Animal welfare group targets Tyson Foods
Sept. 14, 2015
by Erica Shaffer
COTATI, Calif. – Claiming recent animal welfare problems at Tyson Foods, Inc. facilities aren’t isolated incidents, the Animal Legal Defense Fund (ALDF) initiated four separate actions with federal agencies after releasing undercover video footage taken at a Tyson poultry plant in Carthage, Texas.
But Tyson spokesman Gary Mickelson defended the company’s animal welfare and handling practices. He said the company is still reviewing the video, but he emphasized that Tyson Foods is “absolutely committed” to proper animal handling.
“Everyone who works with live animals in our plants — including the person who secretly shot this video — is trained in proper animal handling and instructed to report anything they believe is inappropriate,” he said in a statement. “They can report to their supervisor, the Tyson Foods compliance and ethics hotline and even one of the USDA inspectors who have access to all parts of the plant, including live animal handling areas. During the timeframe we believe this video was shot, we have no record of any employees reporting claims of animal handling violations.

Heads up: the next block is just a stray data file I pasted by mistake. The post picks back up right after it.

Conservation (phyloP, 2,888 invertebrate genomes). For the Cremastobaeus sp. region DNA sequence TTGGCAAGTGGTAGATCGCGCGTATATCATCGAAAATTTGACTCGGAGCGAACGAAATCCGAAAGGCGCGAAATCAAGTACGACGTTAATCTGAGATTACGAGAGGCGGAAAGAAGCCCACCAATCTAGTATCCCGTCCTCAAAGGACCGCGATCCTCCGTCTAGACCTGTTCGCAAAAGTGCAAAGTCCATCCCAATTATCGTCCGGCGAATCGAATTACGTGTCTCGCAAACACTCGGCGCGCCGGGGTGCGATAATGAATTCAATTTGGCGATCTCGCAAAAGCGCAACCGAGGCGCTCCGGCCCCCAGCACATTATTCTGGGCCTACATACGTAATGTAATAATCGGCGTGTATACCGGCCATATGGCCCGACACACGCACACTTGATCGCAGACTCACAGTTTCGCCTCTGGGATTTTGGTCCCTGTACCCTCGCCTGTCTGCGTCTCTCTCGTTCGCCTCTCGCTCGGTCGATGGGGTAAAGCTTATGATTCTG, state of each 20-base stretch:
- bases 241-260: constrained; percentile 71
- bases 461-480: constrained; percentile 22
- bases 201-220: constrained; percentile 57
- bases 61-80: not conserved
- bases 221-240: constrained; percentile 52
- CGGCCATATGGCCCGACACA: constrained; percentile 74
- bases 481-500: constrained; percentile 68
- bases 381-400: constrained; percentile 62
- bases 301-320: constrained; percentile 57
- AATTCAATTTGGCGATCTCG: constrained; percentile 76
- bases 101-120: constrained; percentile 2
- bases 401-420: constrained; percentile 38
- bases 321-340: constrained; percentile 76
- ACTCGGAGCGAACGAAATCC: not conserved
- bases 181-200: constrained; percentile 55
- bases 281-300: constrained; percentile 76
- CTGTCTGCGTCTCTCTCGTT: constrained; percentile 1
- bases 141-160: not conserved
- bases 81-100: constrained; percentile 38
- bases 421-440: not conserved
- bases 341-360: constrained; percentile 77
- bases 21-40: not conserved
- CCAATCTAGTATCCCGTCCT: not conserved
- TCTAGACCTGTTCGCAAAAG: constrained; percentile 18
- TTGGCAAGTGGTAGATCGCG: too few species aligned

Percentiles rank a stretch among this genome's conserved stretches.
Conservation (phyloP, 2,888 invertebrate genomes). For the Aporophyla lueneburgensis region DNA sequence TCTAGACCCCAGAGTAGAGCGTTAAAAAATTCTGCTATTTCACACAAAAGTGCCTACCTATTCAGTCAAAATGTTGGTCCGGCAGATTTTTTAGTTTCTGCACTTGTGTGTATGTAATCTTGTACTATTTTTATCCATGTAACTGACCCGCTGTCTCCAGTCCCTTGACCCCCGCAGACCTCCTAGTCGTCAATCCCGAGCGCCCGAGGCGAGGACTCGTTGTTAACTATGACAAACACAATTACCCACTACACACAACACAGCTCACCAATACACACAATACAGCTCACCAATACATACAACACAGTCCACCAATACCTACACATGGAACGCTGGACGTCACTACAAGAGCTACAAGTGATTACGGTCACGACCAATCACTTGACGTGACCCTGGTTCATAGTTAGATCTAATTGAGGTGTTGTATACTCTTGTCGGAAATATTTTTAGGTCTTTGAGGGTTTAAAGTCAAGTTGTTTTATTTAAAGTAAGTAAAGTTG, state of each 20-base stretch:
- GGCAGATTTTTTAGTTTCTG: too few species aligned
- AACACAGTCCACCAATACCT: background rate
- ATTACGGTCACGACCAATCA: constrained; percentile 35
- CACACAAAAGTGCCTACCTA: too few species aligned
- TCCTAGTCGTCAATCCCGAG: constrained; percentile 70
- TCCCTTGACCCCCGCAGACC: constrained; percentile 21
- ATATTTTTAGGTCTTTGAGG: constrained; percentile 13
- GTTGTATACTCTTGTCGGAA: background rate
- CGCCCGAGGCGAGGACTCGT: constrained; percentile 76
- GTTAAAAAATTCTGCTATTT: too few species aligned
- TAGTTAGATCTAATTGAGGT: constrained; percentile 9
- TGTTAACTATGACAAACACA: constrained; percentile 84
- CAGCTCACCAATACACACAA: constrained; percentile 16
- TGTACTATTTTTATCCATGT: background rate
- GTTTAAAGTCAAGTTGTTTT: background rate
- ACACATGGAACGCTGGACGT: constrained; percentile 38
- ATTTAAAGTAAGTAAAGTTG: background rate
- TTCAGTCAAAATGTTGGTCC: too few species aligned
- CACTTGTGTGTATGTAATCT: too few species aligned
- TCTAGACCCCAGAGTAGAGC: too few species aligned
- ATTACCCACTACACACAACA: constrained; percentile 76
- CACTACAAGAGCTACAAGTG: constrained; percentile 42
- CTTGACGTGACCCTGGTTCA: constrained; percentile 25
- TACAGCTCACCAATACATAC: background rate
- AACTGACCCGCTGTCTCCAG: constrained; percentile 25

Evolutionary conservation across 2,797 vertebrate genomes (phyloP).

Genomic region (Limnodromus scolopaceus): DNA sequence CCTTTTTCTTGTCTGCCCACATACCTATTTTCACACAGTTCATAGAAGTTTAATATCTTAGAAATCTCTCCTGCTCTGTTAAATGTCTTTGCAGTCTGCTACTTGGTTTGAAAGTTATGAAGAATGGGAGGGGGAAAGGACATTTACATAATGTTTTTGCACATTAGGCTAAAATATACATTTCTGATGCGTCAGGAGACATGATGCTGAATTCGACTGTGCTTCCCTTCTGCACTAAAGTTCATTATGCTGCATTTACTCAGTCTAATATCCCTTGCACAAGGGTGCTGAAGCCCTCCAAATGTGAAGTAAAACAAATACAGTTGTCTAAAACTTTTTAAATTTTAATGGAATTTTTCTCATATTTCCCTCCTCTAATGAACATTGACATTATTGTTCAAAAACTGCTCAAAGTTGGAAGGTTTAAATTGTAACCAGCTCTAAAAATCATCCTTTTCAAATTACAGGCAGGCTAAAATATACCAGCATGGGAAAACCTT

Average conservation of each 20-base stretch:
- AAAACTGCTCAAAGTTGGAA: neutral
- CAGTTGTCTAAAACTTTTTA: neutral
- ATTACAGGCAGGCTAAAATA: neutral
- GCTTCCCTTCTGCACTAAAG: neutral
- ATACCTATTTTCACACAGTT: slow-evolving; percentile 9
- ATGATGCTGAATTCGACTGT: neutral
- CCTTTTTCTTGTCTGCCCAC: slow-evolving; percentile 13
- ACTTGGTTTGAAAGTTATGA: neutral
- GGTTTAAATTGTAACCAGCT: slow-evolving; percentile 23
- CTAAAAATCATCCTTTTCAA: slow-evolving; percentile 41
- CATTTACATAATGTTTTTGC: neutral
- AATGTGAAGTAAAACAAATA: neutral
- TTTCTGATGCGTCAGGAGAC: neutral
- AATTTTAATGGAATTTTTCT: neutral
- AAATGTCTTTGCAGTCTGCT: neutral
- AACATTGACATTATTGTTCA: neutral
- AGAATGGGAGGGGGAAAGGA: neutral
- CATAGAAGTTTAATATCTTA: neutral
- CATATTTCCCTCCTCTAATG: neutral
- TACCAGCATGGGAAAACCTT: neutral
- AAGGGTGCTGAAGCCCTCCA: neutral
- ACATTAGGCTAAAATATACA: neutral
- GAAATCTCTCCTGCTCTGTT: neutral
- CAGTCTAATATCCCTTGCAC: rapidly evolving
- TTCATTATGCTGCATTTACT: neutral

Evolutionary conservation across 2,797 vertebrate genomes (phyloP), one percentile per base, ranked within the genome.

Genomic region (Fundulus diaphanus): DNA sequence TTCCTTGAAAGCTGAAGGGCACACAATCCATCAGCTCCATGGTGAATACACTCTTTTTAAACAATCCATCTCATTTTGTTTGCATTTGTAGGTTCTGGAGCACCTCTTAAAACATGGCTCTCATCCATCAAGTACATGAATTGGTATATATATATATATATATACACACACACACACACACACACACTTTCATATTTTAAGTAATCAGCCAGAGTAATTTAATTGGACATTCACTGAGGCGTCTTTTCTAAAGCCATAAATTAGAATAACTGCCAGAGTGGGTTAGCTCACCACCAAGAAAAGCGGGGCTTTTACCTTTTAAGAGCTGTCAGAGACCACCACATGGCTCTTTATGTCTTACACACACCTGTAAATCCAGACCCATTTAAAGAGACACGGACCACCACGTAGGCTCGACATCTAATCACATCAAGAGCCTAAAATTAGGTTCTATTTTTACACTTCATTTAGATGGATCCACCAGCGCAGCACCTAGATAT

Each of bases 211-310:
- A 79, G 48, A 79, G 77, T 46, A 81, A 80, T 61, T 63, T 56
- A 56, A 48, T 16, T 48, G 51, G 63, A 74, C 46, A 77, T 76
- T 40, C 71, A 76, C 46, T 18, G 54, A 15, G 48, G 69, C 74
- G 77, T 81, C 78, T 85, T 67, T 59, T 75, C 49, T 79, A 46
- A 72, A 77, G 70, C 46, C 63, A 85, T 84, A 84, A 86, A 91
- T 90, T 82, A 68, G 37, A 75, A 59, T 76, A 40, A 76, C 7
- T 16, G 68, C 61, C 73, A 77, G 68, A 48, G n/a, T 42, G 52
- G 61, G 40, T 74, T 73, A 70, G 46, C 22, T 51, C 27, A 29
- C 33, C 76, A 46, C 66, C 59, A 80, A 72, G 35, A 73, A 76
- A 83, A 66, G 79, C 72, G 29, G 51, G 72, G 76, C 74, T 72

“In addition to training, we regularly conduct our own internal animal handling audits in our plants. Our operations are also subject to third party audits,” Mickelson added.
The ALDF asked the Attorney General of Delaware to investigate Tyson Foods and impose sanctions against the company. Additionally, the group filed a complaint with the US Dept. of Agriculture over what the group says is “inhumane animal handling practices and food safety violations.”
“Our investigation proves that the cruel treatment of chickens by Tyson Foods are not isolated incidents, but a systematic, companywide problem,” Stephen Wells, ALDF executive director, said in a statement. “Tyson Foods is putting profits over not only ethical standards, but state and federal laws.”
The Occupational Safety and Health Administration (OSHA) of the US Dept. of Labor also received a complaint from the organization claiming unsafe working conditions for employees at the facility. Finally, ALDF filed a complaint with US Securities and Exchange Commission alleging that Tyson Foods overstated its priority of animal welfare in corporate and investor materials.
In response to the allegations of workplace safety violations, Mickelson said Tyson operates its processing plants well within the limits set by the USDA.
“The safety of our Team Members is very important to us. We continuously monitor our facilities to make sure they’re safe,” he explained. “Each Team Member is trained to work safely in their job and daily safety meetings are held to keep safety top of mind.
“Team Members can also report any workplace safety concerns to their supervisor, a member of management or our compliance and ethics hotline,” he said.